Let's assume you're getting serious about your wardrobe.
You want clothes that look good on you, and make you look your best.
If you've looked into it at all, you know the number one most important thing to do is get your clothing tailored.
There's really no substitute for a custom fit.
But how much is it going to cost you?
Here we've broken out the most common adjustments a tailor can make, along with why you'd want them done and about how much you can expect to pay.
Prices here are a general estimate only. They're what you could reasonably hope to pay at a basic tailor's shop where alterations and repairs are the primary business (as opposed to a bespoke tailor who's also making custom garments from scratch).
Expect to see higher prices in major cities, especially fashion-forward ones like New York or Los Angeles, and lower ones in mid-sized towns.
For guys who do absolutely no needle and thread work themselves, tailors are a source of repairs as well as alteration.
If you need minor fixes done — a button sewn on, a zipper replaced, or a splitting seam stitched back up before it gets out of hand — expect to pay around $5-10 per fix.
These are quick, simple, and cheap. Not much to 'em. Get 'em done when you need to.
Trouser Leg and Shirt Sleeve Length
Shortening a trouser leg or shirt sleeve is about the simplest adjustment you can have a tailor do. (Lengthening is also simple so long as there's spare cloth inside the hem.)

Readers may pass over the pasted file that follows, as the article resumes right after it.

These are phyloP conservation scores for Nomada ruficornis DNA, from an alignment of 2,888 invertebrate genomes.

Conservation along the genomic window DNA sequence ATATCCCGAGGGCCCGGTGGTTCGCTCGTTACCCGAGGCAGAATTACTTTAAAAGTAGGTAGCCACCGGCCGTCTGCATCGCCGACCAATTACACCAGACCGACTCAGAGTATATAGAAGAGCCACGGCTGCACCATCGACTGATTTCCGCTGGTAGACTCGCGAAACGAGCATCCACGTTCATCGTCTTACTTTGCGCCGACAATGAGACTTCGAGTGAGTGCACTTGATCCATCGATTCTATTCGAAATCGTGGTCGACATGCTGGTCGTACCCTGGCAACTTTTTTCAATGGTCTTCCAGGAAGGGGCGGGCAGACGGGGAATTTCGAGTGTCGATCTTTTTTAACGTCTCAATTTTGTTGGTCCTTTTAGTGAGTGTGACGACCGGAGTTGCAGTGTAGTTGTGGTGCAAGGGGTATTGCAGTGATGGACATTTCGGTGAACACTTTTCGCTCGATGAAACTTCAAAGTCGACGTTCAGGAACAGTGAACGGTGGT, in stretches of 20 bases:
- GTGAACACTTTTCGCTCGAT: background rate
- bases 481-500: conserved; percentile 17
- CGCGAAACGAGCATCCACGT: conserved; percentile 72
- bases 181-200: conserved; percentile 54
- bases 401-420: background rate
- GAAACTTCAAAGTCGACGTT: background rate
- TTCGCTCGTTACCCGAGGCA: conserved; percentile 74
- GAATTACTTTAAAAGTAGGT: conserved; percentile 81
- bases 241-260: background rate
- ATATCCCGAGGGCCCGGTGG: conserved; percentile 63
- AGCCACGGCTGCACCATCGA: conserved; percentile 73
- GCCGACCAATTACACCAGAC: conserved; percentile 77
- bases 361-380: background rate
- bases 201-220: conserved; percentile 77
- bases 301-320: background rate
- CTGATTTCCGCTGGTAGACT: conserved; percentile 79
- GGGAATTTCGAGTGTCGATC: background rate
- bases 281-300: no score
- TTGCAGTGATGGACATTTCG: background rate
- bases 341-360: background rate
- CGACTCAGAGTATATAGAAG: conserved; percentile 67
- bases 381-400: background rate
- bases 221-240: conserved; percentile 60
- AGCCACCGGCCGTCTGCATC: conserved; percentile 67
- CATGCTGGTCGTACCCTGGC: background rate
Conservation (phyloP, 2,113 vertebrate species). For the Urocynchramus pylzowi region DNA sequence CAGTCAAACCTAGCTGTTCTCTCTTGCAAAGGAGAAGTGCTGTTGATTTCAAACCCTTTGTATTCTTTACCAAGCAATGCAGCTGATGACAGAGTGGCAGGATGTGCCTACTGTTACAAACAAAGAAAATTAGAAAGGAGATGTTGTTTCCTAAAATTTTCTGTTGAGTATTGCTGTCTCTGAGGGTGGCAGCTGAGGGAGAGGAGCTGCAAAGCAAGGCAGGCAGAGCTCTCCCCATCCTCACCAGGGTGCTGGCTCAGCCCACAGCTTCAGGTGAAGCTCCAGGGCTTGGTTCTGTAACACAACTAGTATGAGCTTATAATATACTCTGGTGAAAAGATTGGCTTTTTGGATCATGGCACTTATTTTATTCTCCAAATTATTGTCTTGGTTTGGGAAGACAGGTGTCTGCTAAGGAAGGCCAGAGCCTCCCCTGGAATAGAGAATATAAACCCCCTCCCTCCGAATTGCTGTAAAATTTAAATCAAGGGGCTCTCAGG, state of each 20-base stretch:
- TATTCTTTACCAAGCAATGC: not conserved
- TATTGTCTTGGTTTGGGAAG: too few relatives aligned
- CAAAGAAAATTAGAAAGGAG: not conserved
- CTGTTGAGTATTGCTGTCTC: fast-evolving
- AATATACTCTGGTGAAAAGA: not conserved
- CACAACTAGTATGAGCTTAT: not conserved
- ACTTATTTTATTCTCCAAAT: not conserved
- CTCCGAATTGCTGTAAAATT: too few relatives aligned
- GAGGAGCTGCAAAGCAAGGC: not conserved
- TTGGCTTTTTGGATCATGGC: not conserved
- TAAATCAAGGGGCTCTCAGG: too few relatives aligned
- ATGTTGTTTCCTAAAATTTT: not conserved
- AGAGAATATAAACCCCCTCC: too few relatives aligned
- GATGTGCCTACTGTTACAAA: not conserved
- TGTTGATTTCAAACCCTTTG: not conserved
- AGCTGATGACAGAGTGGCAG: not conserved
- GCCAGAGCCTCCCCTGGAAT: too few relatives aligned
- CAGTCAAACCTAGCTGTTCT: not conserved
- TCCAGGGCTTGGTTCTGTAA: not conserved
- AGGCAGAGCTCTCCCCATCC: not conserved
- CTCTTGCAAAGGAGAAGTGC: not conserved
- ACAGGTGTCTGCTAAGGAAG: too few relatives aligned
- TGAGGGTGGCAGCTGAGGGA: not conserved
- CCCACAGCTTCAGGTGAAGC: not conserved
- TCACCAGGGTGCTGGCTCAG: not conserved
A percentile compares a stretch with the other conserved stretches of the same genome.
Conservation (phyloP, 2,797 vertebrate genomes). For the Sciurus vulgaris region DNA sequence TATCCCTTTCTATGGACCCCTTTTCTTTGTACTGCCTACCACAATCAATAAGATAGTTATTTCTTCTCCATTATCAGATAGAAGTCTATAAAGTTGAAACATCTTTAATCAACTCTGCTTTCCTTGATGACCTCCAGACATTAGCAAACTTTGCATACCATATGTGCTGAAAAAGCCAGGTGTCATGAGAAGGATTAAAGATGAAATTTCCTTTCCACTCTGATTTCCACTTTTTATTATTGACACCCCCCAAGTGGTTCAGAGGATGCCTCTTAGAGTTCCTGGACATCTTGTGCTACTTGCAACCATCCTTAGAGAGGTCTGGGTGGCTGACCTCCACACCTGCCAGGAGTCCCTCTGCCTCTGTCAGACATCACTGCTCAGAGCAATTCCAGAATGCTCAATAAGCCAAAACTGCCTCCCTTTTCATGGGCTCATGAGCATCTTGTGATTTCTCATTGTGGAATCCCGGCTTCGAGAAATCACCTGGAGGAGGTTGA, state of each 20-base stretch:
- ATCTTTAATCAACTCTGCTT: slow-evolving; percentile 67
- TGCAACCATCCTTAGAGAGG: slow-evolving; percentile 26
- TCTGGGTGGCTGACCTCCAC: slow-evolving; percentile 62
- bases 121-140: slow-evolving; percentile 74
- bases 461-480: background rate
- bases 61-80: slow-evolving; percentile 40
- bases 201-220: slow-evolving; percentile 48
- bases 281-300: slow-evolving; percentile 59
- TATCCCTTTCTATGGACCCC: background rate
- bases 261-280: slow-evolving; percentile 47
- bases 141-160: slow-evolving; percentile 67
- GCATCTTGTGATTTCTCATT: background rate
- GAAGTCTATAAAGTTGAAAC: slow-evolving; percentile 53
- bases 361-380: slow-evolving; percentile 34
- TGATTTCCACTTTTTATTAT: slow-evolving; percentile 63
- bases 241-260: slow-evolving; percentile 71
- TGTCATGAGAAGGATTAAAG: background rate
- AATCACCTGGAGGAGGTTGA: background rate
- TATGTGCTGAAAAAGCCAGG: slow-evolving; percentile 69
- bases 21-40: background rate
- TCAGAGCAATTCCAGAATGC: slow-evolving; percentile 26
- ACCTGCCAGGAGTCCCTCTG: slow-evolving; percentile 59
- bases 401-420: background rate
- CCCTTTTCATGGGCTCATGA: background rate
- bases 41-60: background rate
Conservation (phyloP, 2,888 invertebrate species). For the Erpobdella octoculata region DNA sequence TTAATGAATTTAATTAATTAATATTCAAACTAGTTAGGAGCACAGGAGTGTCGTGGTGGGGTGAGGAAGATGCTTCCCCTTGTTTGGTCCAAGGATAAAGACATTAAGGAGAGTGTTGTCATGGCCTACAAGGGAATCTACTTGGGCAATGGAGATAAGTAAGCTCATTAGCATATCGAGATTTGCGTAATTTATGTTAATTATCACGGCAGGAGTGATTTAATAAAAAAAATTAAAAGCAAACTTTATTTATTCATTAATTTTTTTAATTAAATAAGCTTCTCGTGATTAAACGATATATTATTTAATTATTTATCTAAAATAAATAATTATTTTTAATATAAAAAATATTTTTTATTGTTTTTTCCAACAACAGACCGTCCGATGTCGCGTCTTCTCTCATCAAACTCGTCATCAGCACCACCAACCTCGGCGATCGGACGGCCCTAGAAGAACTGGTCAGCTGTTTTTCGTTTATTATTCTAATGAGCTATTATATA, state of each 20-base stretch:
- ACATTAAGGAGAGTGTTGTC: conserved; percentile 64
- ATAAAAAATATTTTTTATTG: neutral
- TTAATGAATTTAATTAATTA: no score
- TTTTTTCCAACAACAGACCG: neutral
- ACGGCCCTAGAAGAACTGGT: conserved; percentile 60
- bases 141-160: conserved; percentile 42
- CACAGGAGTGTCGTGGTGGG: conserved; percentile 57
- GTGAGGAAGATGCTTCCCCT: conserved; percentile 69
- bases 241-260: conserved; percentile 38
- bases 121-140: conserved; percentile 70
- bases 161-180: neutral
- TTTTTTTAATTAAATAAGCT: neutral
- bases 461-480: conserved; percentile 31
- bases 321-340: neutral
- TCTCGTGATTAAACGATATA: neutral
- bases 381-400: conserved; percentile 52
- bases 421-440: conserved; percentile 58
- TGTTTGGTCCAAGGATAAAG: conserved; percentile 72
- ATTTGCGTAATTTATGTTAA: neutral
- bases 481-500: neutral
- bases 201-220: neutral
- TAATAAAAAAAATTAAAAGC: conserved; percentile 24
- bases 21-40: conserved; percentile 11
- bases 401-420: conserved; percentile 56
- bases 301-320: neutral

Be ready to tell your tailor the length you want, especially with trousers — you'll want to have them pin the legs in place so you can stand in your shoes and see how the “break” looks.
The typical cost for a simple sleeve or hem adjustment is usually around $10-20. Sleeves may be a bit more expensive, since it's harder to keep the buttonhole where it needs to be and the cuff looking proportional than it is to fold fabric under the trouser leg and stitch it in place.
Jacket Sleeve Length
Suit and sports jackets are a little tougher to adjust than shirts and trousers, but not much. An unlined jacket is easier to adjust than a lined one, and one with non-working cuff buttons is similarly easier than one with working buttonholes.
Figure on paying $20-30ish for a jacket sleeve shortening.
Taking In A Trouser Waist
Tightening up the waistband of most trousers is a simple procedure. If you're just having the band itself tightened, you won't be paying more than $20-25 or so.
Some tailors will also want to adjust the seat and crotch to get rid of excess cloth there when they take in the waistband. At that point it'll probably be closer to a $50 job, but you get a better fit out of it.
Tapering A Shirt Or Jacket Waist
“Taking in” or tapering the width of a shirt or jacket below the chest is a good way to prevent unsightly billowing around the midsection.
It's often a must-have alteration for off-the-rack clothes, which tend to be cut as loose as possible, so that each size fits the maximum number of customers.
Expanding a shirt or jacket with added darts generally falls into the same price range and skill level as well, though it also requires having the extra material available, which can be a separate cost.